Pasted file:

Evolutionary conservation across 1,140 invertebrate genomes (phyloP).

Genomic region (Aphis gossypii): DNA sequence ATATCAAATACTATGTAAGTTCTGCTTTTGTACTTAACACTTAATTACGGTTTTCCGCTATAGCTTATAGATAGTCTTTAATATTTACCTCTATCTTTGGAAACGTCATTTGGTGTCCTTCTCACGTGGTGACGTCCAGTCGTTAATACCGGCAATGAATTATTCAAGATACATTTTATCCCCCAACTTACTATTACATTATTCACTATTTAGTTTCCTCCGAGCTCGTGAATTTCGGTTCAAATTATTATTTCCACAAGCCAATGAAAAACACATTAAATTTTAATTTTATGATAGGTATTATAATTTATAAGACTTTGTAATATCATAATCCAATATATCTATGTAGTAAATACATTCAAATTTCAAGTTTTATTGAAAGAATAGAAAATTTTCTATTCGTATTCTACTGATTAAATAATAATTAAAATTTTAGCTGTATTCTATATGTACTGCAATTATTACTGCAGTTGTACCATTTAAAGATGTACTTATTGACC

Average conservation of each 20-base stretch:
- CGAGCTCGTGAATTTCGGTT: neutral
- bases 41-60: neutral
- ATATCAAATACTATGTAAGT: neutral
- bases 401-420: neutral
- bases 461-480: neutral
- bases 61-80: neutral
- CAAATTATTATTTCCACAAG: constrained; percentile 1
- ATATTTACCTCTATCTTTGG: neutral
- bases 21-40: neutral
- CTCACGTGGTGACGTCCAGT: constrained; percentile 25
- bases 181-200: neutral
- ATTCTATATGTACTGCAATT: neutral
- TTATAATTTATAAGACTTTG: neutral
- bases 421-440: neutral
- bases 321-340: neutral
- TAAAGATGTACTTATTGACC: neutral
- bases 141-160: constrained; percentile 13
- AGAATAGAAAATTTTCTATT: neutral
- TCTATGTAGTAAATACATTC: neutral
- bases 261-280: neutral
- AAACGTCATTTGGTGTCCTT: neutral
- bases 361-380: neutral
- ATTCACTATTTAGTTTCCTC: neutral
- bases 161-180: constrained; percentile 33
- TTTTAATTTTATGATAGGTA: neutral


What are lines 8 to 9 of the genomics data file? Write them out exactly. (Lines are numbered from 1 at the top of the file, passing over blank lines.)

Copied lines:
- bases 461-480: neutral
- bases 61-80: neutral